When you're out of work or considering a career change, there are certain careers you may think of as relatively easy to get into—fallbacks in case you can't figure anything else out.
Everyone's Plan B is going to be different, of course. Some people might think truck driving looks like a pretty cushy career—driving all day with the music up—while others might see their fallback position as writing that best-selling novel.
But some of these "easy" jobs aren't exactly easy to do, or easy to get. Here's a look at a handful of careers that have this reputation, and a rundown of what career searchers are actually in for if they give these jobs a try.
Real estate agent. Why you may be considering it: You're kind of your own boss, with finding your own clients, setting appointments, and roaming neighborhoods making up much of your job; no being trapped in an office cubicle for hours on end. And especially as the housing market starts to rebound, the commission—the national average is 5 percent—is enticing.
Why this career is harder than it looks: It takes time to get established, and as a result, "the ability to be paid can be many months from the start, and even so, may not replace the prior salary for years, if at all," says Ron Throupe, an assistant professor at the Franklin L. Burns School of Real Estate at the University of Denver. "It's a misconception to think one can switch careers or think one can easily move into a real estate career in sales."
[See: The 100 Best Jobs.]
What takes so long? You'll have to get your real estate license, which involves passing state and national exams, and there are fees for those. Experts suggest prospective real estate agents have $1,500 to $2,000 on hand for start-up costs, including exam fees, the necessary courses to get a license, and liability insurance, in case some client feels you wronged them in a sale. After all that, you actually have to make a sale, and consistently earn enough to support yourself.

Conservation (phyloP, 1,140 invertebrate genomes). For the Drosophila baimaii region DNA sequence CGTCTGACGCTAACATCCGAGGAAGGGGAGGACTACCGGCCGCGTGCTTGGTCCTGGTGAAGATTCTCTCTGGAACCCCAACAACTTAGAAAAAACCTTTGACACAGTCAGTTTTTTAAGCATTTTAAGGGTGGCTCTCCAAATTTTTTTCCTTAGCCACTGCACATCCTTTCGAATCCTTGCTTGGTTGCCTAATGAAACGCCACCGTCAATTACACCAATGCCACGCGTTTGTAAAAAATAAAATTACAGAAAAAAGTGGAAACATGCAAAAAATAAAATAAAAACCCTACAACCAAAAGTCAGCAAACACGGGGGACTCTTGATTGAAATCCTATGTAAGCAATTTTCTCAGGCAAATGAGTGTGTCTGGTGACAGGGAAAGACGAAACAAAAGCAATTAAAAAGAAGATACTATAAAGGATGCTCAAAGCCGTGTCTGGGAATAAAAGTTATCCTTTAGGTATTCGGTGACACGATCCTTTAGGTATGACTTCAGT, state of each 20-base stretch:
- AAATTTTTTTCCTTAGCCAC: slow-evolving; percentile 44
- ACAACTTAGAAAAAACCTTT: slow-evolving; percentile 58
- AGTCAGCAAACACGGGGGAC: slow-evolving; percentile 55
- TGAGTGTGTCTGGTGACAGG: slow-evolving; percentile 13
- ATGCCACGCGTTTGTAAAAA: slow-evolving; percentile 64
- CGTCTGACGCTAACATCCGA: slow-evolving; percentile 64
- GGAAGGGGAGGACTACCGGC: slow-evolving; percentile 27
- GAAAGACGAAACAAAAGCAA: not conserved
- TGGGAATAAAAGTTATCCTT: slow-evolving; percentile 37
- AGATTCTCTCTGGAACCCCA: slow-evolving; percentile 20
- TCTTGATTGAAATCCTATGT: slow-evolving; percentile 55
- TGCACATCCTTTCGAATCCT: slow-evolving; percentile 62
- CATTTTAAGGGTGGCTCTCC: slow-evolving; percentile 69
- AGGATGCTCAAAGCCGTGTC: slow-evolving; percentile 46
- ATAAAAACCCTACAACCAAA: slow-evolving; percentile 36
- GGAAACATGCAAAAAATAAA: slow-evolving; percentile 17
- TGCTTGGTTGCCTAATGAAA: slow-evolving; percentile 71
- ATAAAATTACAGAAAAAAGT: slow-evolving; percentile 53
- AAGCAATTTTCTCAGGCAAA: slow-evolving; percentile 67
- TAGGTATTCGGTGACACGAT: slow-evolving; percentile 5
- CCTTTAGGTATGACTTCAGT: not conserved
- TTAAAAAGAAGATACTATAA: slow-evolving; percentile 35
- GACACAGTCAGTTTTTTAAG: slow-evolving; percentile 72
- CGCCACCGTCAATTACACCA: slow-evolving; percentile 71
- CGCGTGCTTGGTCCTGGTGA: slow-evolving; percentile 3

Insurance agent. Why you may be considering it: Again, those commissions can be appealing. They vary from state to state and company to company, but generally, life insurance policies can pay an agent most of the first year's premium—anywhere from as low as 20 percent and as high as 90 percent. Meanwhile, health, auto, homeowners, and other policies offer the insurance agent a steady monthly commission of generally 10 to 15 percent of the monthly payment (of course, it may not add up too much; Salary.com reports that the average insurance agent salary is $45,191). Like the real estate market, there's also a lot of freedom as you set up appointments and drive around the city to chase leads.
Why this career is harder than it looks: You'll need a license to sell insurance, and to get it, you'll have to spend money (it varies, but odds are, at least $100 and probably several hundred) and time in classroom training. Not everyone passes the test.
If you do get your license, after searching for all of your friends and family who are willing to change insurance plans, you'll realize that finding additional customers is extremely difficult. This is when plenty of people give up. In a best-case scenario, you earned a decent bit of money, enough to pay your start-up costs and then some, and you had a good experience; in the worst case, you've just spent a lot of time and money to get your now-former employer a bunch of new clients.
"I think the biggest mistake people make when going into insurance is thinking, 'I've got a good personality,' and that's important, because you have to network, but you really have to study insurance. It's a complicated product, and most clients have no idea what's involved in an insurance product, so you really know what you're talking about," says Matt Knox, who spent 10 years in the industry before starting DiggersList.com, an online classifieds site for the home-improvement market.
Adds Knox: "You really have to get rid of your Xbox or whatever your hobbies are for the first year, so you can succeed in insurance. You need to become an expert."